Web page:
Archive for the ‘Shoulda Read Our Book’ Category

Welcome to Portland!

Wednesday, November 10th, 2010

Intern Rebecca here, with embarrassing news from my hometown…

oregongThis case reads a bit like a bad episode of any daytime soap, so I’ll try to break it down for you.

Way out West in Portland, OR, a twenty-year-old man-child by the name of Zachary Driver was caught pimping out girls via the Internet – a business venture made possible by sites such as MySpace and Craigslist. One of Zachary’s “employees” was a fifteen-year-old girl, and Zachary was soon exposed for selling underage girls as prostitutes and was sent to prison.

Distraught by the idea that her son would be returning (that’s right, returning) to prison, Shelia Montgomery, Zachary’s mother, decided to show the world that this particular fifteen-year-old was already a slut before dear Zachary turned her into an underage prostitute. How did Ms. Montgomery do this? She posted naked pictures of the fifteen-year-old on her own MySpace page – ostensibly taken before the girl met her son – to prove the girl lacked a moral code. Because posting naked photos of minors is child pornography, Shelia was charged with assisting in human trafficking over the Internet and is now serving time herself.

A little research unfortunately shows that human trafficking via sites like MySpace and Craigslist is apparently the hip new thing in Portland, along with avoiding gluten and wearing unnecessary glasses.

According to the Portland Police Bureau, an average of five cases of human trafficking via the Internet occur each week in my fair city, with an average of two cases a week being juveniles.

Portland police estimate a pimp earns $800 to $1,000 a day from each juvenile victim.

Really, Portland? Is this what it’s come to? I know we’re known for harboring insane amounts of pot, and more recently meth, and I know our only professional sports team is nicknamed the “Jail-Blazers,” and I also recognize the unemployment rate is uncomfortably high, but using MySpace to pimp out children? Or try to defend your child after they’ve used the Internet to pimp out even younger children?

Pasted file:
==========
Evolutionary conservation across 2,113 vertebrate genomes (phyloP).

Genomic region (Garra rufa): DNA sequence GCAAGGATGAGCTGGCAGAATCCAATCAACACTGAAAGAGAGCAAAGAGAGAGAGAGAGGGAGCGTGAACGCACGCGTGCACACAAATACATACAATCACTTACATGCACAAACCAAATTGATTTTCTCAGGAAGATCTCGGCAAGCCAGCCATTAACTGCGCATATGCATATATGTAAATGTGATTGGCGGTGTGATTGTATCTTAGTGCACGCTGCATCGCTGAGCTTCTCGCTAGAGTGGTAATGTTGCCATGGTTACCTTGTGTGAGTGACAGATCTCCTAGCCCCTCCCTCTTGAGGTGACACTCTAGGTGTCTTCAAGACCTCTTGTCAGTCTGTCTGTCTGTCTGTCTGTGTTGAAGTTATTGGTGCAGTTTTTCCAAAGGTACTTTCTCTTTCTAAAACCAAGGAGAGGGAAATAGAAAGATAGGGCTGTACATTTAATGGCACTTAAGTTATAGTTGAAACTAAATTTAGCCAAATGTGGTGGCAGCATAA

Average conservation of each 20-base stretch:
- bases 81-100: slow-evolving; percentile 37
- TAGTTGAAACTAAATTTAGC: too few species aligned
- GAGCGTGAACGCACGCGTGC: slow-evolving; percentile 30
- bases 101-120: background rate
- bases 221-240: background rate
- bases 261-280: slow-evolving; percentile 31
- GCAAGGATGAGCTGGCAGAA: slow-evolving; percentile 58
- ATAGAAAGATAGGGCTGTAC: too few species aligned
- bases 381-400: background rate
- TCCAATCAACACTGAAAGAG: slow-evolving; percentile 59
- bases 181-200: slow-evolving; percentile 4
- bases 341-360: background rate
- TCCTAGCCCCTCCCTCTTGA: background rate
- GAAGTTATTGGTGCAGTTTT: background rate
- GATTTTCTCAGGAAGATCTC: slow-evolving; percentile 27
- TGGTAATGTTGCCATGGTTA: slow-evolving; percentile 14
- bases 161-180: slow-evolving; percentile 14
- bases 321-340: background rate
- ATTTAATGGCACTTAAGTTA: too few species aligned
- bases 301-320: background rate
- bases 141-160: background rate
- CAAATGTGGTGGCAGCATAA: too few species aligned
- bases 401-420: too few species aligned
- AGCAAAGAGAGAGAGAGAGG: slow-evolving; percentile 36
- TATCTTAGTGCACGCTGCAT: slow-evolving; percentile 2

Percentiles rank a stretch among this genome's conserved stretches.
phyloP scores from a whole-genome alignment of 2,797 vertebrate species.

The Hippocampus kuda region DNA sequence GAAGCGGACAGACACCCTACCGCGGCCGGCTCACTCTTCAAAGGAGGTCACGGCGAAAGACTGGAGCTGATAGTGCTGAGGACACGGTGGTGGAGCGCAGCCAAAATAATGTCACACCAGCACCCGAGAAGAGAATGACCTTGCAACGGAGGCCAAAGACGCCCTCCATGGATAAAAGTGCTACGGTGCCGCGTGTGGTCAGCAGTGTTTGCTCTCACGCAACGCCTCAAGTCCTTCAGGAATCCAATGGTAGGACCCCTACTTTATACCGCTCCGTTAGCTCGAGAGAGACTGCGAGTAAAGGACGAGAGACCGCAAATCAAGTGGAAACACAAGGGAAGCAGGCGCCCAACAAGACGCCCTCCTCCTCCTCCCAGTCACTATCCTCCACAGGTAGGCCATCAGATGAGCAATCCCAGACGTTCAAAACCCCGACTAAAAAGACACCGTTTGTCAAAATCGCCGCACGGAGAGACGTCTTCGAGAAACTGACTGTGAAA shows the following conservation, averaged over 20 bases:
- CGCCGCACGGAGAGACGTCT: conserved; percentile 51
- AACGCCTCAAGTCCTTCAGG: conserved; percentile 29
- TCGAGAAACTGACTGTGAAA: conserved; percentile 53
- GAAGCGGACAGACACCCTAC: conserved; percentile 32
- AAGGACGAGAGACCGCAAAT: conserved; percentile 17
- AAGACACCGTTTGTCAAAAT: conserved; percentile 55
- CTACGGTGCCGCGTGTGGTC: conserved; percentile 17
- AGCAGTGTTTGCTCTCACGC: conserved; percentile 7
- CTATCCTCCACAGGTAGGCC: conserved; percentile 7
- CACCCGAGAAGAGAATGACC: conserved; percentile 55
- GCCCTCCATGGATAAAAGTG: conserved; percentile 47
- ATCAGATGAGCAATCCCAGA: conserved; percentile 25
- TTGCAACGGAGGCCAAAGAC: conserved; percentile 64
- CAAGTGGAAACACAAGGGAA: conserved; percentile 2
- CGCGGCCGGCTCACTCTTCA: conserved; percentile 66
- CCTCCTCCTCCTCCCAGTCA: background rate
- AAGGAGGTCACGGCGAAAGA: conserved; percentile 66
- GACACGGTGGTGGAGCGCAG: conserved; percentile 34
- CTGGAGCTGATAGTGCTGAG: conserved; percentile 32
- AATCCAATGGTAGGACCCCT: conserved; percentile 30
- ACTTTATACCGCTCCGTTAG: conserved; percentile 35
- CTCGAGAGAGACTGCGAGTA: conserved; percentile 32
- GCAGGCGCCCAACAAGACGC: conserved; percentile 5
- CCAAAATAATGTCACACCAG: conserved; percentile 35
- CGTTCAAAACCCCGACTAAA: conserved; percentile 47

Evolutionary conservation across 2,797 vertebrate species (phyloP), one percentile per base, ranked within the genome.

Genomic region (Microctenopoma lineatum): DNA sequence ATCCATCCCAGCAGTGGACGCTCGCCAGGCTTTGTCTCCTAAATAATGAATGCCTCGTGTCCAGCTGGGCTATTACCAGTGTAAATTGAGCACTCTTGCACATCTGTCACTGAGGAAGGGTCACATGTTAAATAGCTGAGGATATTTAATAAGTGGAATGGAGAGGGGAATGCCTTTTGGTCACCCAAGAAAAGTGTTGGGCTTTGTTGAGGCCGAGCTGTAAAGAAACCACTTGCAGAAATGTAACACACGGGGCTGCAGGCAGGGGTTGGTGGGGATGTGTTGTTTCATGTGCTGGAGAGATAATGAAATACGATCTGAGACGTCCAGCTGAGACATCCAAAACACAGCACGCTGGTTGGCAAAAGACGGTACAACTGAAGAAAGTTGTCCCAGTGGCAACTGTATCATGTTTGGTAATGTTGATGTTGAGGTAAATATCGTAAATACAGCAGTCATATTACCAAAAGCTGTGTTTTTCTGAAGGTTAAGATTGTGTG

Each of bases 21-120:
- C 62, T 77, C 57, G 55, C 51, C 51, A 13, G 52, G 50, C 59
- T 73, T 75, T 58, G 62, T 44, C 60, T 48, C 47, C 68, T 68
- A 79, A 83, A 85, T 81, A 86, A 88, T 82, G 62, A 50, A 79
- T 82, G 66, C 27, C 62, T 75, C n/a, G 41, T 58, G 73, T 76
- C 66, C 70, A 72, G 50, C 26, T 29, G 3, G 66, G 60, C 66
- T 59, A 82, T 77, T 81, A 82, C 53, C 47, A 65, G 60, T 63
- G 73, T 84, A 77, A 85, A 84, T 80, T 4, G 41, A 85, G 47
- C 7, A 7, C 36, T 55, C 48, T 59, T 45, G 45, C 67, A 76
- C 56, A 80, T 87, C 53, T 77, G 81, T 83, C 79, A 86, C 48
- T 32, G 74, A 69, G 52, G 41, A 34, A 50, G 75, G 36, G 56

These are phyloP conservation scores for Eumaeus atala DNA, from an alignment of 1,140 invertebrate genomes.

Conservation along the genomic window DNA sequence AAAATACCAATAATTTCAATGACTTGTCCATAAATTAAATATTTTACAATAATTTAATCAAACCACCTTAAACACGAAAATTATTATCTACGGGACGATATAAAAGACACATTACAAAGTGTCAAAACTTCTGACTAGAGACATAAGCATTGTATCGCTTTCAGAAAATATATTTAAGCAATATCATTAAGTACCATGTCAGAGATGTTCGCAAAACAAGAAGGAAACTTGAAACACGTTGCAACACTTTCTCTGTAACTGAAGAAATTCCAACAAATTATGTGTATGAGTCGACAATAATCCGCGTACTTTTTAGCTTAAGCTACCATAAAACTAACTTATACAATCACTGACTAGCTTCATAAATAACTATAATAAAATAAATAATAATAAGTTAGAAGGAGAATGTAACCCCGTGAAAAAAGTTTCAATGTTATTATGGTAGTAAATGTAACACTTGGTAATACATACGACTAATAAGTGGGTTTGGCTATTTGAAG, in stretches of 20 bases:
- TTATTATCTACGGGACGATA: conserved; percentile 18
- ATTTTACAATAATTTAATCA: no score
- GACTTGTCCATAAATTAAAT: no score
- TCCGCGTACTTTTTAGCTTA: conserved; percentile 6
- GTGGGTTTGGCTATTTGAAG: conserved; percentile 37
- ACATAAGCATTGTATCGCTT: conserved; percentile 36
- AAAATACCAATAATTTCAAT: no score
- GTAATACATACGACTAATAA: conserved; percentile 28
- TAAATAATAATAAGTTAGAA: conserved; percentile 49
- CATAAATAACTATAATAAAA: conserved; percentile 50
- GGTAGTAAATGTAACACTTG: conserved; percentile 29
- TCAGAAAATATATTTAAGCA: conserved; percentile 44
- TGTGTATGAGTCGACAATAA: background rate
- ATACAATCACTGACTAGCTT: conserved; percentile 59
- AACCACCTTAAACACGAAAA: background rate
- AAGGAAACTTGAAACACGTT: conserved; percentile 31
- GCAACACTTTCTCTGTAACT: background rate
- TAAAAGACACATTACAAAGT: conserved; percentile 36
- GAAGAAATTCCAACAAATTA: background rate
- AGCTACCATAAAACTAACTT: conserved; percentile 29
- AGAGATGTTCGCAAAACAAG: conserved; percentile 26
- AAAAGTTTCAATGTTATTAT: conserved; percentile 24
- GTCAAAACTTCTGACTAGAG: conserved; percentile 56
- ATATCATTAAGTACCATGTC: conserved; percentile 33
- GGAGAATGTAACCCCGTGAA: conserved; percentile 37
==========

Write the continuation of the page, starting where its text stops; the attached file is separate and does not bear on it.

As an Oregonian, I’m embarrassed. As a US citizen, I’m in shock. Human trafficking is clearly illegal. How can it happen via a forum as public as the Internet?? And we’re not even talking hidden black market websites here. We’re talking MySpace, Facebook’s ever publically embarrassing unwanted uncle.

Human trafficking is happening through the exact same medium you’re using to read this article. Are you disgusted yet?

Why hasn’t MySpace been shut down? Or Craigslist? How can this go on, legally, in a country that prides itself on being safer and all around better than the rest?

AMY RESPONDS…

I had no idea that Oregonians had such strong feelings. Or so many problems, really.  But I’ll be sure to keep my meth lab out of your state.  I think you correctly point out the horror of human trafficking, but I have to take issue with your solution here. First, there’s actually a law that protects websites from liability based on the third party content posted on them. In other words, if I have a website that carries content written and posted by outsiders (MySpace, for example), and someone posts something really stupid or criminal on it, by law as the website owner or internet service provider I can’t be held liable.